GEORGE J. PARKINSON.
The Parkinson family is of English descent, the parents of George J. Parkinson, George, Sr., and Anna (Annable) Parkinson, having been natives of Hull, Lincolnshire, and Liverpool, England, respectively. George J. Parkinson, the subject of this sketch, was born in 1861, in Davenport, Iowa. His parents were born in England and came to the United States at different times, the father when twenty-one years old and the mother when eight years old. The latter came with her parents, and the former came alone, having been the only member of the family ever to come to the United States.|
After locating in Illinois, George Parkinson, Sr., moved from one place to another until he finally obtained work in the shops of the Chicago, Rock Island & Pacific railroad, in Davenport, Iowa. After working for this company for some time, he came on west to Audubon county, where he purchased a hundred and sixty acres of land, located in section 25, in Audubon township. This was many years ago when land was very cheap and he obtained a bundred and sixty acres for five dollars an acre. Beginning in 1876 with a farm that already had some timber on it, he continued to improve the farm in various ways, and here he lived until 1902, when he and his wife removed to Adair. They had nine children, of whom George J. was the eldest.
George J. Parkinson attended the school in Davenport, and after completing the course of instruction there, lived at home until his marriage. After his marriage he rented his uncle's farm for ten years, and in 1896 had been able to save enough with which to purchase a hundred and twenty acres in section 23, of Audubon township. Here he lived for six years, until his parents retired and moved to town, when he moved to the home place. Of all the children born to his parents he is the only farmer, all the other sons being blacksmiths.
On February 8, 1886, Mr. Parkinson was married in Audubon county to Christina Bain, who was born on August 24, 1869, in Cayuga county. New York, the daughter of George and Elizabeth (Wey) Bain.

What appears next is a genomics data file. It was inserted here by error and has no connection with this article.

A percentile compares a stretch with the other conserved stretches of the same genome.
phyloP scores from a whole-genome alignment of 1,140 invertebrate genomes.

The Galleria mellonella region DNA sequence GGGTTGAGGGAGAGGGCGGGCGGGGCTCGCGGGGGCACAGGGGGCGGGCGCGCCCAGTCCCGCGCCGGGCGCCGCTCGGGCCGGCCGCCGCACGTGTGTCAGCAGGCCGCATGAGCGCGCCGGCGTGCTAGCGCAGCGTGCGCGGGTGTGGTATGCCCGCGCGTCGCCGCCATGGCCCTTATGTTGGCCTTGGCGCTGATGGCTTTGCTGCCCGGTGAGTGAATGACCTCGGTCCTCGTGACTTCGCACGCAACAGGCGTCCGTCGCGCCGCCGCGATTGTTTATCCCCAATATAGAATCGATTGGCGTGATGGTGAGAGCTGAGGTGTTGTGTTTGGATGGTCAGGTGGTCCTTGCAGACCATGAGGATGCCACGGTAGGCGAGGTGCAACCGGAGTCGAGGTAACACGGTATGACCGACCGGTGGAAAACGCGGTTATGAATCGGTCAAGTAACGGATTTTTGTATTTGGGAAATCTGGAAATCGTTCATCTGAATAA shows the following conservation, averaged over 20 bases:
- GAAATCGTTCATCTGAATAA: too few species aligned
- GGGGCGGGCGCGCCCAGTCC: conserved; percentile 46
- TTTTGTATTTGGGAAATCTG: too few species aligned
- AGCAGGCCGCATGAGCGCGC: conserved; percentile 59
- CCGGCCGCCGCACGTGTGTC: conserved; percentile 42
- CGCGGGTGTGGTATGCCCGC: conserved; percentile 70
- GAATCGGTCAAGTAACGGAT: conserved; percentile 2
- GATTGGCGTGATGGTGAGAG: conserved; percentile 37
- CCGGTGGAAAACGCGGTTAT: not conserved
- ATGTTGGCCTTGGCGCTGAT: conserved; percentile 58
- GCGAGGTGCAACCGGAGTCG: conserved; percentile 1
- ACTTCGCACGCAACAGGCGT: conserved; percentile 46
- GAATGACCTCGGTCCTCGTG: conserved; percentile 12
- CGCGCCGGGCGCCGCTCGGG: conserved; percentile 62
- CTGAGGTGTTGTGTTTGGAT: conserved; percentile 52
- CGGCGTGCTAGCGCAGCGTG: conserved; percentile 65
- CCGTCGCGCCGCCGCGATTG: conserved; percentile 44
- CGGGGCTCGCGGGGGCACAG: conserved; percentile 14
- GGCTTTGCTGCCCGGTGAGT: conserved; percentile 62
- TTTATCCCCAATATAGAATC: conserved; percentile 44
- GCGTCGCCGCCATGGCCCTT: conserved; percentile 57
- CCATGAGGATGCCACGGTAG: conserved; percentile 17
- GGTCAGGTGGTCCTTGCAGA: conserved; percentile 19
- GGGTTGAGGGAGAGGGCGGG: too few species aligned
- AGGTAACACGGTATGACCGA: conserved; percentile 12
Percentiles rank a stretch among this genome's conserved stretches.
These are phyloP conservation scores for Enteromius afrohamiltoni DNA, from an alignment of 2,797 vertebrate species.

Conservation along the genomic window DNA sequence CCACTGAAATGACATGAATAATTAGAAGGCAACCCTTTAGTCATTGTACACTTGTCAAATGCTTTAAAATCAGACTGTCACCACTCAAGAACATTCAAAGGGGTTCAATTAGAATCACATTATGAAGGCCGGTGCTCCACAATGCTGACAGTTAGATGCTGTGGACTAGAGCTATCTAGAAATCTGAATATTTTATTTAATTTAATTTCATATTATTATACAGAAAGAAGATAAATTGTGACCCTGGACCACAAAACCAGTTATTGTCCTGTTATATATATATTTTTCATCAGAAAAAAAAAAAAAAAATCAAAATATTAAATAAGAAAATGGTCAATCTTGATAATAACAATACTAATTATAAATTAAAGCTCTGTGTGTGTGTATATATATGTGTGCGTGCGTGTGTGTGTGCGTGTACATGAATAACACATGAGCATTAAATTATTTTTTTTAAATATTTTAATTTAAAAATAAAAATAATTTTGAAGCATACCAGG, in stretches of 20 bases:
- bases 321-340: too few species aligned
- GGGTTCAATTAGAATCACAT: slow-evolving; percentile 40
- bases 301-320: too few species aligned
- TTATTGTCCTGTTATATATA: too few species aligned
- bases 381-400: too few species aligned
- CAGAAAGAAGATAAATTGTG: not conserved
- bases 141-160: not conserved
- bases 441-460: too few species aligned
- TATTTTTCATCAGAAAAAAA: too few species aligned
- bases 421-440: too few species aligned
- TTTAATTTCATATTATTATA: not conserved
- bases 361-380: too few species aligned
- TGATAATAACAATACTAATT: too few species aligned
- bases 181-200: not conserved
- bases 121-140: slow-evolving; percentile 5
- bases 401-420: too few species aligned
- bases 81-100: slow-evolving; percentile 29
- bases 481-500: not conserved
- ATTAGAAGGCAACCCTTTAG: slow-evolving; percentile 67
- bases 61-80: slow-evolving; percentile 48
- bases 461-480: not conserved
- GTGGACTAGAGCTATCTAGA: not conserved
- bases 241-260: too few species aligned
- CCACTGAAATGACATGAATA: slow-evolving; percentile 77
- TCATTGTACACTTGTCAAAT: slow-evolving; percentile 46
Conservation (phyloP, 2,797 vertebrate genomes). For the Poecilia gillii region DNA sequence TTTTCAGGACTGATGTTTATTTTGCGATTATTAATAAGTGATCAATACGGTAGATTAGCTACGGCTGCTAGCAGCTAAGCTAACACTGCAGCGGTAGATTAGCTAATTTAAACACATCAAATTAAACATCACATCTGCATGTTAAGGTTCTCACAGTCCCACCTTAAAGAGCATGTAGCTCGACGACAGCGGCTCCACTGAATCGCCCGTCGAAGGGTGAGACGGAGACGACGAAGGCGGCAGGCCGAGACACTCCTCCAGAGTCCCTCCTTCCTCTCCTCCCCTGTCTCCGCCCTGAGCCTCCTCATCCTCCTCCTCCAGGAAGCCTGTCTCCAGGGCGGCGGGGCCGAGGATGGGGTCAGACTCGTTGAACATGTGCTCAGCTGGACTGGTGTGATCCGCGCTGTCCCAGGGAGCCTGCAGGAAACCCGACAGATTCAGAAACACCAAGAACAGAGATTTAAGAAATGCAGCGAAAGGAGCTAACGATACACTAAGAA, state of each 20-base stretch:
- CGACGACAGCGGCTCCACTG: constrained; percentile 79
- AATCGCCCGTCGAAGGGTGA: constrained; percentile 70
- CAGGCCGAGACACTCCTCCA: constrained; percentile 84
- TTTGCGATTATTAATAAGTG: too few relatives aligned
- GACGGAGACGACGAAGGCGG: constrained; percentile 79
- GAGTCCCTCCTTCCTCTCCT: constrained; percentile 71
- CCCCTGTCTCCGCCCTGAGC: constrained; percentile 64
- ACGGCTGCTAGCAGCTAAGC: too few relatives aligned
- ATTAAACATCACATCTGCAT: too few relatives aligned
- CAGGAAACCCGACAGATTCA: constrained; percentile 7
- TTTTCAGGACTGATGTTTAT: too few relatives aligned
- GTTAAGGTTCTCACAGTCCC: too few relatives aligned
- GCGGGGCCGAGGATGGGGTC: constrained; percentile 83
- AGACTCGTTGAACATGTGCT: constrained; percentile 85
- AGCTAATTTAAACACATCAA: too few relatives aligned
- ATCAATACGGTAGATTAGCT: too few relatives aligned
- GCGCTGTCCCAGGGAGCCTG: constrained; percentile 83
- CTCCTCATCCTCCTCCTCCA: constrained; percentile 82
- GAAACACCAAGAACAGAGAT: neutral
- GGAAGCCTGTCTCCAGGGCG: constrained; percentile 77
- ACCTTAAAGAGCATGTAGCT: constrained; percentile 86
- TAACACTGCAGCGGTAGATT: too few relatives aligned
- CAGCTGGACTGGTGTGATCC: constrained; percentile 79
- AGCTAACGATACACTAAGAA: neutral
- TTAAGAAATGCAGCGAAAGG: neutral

George and Elizabeth (Wey) Bain were natives of Scotland and England, respectively, the former having been born near Edinburgh, and the latter having been born in Lincolnshire. Mrs. Bain was nine years old when she was brought to the United States by her parents. Her husband was sixteen years old at the time he came to America. Although he came alone, he had grandparents living in New York state. Eventually, Mr. and Mrs. Bain came west, locating near Genoa on the Pawnee reservation in Cass county, Nebraska, in 1879. After living here only six or eight months, and after the destruction of their crops, they moved to Audubon county, where they purchased eighty acres of land in Audubon township. Later they purchased two hundred acres more and here they lived until 1909, when they retired and moved to Menlo, Iowa.
Mr. and Mrs. Parkinson have been the parents of twelve children, as follow: Edna, born on June 30, 1888, married Clarence Johnson, and they have two children, Lucy and Grace; George, February 26, 1890; Roy, January 5, 1892: Bert, January 23. 1894; Anna, March 4, 1896; Grace, June 13, 1898; Paul, June 24, 1900; Clara, October 17, 1902: Mildred, December 6. 1904; Rachel, May 11. 1906; Robert. July 24, 1909. and Philip. December 12, 1911. Philip, by the way, who was the twelfth child, was born on the twelfth day of the twelfth month of the year.
Mr. Parkinson is engaged in general farming and stock raising. He feeds about seventy-five head of cattle every year and about a hundred head of hogs. He is comfortably situated and has been able to make farming pay him handsome returns. A Democrat in politics, the only office he has ever held is that of school director. He is a member of the Knights of Pythias lodge at Adair. Mr. Parkinson's parents were members of the Methodist Episcopal church, and Mrs. Parkinson's parents were members of the Christian church. They, however, do not belong to any church, but they are active in the work of the Oak Ridge Sunday school, of Audubon township.
By his enterprising methods as a farmer, his fair and square dealings with all his relations with his neighbors, Mr. Parkinson has won the respect and esteem of the people of Audubon township, most of whom he knows personally, and most of whom he can count as his friends. He is a man of strictly moral habits, devoted to his home, his family and to his farm.
Transcribed from History of Audubon County, Iowa Its People, Industries and Institutions With Biographical Sketches of Representative Citizens and Genealogical Records of Many of the Old Families, by H. F. Andrews, editor, Indianapolis: B. F. Bowen & Company, 1915, pp. 620-622.